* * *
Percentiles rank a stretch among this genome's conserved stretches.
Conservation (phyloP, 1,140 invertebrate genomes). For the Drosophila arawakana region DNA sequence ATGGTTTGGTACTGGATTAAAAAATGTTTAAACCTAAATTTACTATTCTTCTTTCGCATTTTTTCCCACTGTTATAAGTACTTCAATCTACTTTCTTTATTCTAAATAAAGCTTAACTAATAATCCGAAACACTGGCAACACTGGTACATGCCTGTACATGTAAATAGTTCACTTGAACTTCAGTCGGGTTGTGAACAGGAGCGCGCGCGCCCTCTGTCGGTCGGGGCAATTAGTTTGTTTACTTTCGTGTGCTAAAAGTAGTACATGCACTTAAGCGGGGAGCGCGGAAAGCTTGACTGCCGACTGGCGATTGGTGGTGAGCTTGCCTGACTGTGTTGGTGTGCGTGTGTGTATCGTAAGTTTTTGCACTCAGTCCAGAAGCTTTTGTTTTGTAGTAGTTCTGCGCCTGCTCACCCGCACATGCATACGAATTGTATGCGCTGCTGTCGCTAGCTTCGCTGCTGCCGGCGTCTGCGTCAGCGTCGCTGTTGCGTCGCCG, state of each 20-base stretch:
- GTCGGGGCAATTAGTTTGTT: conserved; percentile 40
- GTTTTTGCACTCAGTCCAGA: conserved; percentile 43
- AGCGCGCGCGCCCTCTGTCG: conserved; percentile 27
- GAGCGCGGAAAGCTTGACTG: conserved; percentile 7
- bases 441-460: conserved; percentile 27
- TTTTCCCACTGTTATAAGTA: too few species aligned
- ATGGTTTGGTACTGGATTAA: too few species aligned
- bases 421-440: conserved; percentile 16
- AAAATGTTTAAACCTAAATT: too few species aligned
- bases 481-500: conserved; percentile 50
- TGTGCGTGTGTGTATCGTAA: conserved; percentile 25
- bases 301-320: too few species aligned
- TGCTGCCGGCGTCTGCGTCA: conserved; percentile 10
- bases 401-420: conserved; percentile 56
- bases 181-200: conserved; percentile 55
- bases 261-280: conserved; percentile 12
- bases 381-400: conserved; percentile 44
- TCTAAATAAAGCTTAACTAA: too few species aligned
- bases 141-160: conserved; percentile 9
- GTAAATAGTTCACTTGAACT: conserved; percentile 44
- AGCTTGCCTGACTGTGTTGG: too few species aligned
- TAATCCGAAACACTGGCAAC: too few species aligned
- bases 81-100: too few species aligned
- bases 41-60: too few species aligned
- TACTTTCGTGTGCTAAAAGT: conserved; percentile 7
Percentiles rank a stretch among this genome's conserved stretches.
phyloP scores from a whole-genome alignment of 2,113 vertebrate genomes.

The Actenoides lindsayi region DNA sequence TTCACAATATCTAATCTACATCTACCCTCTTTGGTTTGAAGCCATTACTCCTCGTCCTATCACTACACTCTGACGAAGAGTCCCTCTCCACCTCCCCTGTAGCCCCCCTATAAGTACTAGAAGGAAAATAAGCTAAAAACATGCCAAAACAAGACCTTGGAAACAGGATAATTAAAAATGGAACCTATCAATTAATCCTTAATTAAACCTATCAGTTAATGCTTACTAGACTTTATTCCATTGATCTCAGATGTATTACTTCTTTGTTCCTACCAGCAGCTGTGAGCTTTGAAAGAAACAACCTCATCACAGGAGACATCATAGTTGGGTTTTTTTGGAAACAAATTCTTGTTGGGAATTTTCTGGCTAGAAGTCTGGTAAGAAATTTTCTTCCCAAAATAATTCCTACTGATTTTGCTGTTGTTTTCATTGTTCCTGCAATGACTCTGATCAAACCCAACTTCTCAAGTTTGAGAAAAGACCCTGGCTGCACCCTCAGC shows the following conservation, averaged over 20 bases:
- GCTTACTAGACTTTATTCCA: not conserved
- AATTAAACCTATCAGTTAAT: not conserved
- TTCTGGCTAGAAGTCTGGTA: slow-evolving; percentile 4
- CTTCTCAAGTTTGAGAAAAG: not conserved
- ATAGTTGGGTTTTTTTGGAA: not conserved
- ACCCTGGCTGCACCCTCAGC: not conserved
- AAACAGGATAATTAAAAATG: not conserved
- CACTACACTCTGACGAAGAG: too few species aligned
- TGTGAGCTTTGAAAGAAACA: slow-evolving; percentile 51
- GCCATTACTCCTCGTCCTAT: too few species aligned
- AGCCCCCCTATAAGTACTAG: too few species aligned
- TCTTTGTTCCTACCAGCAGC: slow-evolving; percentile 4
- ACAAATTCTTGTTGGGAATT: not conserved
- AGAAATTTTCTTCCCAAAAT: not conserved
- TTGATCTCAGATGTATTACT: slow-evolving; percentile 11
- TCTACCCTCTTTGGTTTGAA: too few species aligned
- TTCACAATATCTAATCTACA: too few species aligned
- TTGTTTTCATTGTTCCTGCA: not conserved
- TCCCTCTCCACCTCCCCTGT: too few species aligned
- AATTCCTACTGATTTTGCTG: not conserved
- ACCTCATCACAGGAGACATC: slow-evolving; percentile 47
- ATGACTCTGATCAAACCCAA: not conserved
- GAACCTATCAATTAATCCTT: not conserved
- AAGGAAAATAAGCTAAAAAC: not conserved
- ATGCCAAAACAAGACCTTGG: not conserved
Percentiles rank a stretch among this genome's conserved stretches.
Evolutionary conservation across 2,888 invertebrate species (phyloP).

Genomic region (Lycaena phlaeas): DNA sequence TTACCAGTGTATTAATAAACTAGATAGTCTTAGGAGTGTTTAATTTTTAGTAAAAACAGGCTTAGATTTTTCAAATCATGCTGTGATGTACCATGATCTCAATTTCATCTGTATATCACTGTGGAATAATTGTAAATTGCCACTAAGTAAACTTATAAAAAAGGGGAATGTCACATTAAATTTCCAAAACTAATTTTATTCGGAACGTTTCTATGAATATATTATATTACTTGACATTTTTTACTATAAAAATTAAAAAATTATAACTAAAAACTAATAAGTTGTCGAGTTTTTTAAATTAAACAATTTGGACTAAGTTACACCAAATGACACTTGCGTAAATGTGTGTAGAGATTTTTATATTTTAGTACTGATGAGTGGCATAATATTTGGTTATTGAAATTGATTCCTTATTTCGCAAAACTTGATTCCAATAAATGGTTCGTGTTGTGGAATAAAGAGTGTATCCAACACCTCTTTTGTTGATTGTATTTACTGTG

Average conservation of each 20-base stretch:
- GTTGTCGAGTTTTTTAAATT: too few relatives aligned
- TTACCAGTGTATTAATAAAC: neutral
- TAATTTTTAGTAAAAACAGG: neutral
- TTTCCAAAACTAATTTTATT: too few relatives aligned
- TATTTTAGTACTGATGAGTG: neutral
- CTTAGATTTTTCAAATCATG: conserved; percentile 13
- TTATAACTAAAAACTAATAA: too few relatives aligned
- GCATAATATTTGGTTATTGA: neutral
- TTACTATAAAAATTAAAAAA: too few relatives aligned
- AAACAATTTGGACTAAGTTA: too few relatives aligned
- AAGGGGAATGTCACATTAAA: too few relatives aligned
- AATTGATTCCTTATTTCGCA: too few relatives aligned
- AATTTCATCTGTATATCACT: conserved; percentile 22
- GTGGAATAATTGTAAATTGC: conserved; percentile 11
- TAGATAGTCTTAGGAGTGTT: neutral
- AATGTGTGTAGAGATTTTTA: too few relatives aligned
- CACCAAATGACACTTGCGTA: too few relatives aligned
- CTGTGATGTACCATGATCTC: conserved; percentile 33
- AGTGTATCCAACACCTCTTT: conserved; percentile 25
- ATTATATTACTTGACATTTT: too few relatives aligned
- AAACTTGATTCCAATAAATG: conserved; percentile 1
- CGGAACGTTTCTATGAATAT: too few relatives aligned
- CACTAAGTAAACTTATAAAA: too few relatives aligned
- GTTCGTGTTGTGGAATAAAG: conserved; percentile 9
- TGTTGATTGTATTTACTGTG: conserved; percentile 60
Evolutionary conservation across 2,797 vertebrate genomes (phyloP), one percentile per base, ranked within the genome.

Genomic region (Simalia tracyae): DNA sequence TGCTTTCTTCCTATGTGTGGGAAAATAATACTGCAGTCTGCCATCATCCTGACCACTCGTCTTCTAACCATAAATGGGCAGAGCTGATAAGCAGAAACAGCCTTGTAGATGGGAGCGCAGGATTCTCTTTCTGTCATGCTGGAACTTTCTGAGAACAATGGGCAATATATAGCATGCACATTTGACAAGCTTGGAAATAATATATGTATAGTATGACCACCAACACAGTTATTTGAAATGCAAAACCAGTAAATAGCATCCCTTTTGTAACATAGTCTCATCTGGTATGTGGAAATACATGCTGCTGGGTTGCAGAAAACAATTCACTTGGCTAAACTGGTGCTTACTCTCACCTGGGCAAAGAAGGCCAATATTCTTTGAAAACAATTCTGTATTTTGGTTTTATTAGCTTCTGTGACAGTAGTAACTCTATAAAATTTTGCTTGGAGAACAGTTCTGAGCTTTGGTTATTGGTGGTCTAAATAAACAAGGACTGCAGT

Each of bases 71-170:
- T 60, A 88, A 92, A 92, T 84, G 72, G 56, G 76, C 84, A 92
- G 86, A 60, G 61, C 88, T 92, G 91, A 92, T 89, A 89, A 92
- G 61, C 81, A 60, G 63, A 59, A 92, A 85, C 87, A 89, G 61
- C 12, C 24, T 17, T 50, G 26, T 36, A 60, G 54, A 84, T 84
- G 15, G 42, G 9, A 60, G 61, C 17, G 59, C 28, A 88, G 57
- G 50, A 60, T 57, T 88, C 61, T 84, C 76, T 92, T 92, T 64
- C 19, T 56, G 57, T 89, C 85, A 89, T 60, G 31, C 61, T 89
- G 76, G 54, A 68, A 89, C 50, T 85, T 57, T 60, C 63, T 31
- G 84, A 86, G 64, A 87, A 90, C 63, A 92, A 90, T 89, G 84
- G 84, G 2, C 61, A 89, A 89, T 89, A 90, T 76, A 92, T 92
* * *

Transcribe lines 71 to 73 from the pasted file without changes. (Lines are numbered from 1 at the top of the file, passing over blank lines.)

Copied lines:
- AATTGATTCCTTATTTCGCA: too few relatives aligned
- AATTTCATCTGTATATCACT: conserved; percentile 22
- GTGGAATAATTGTAAATTGC: conserved; percentile 11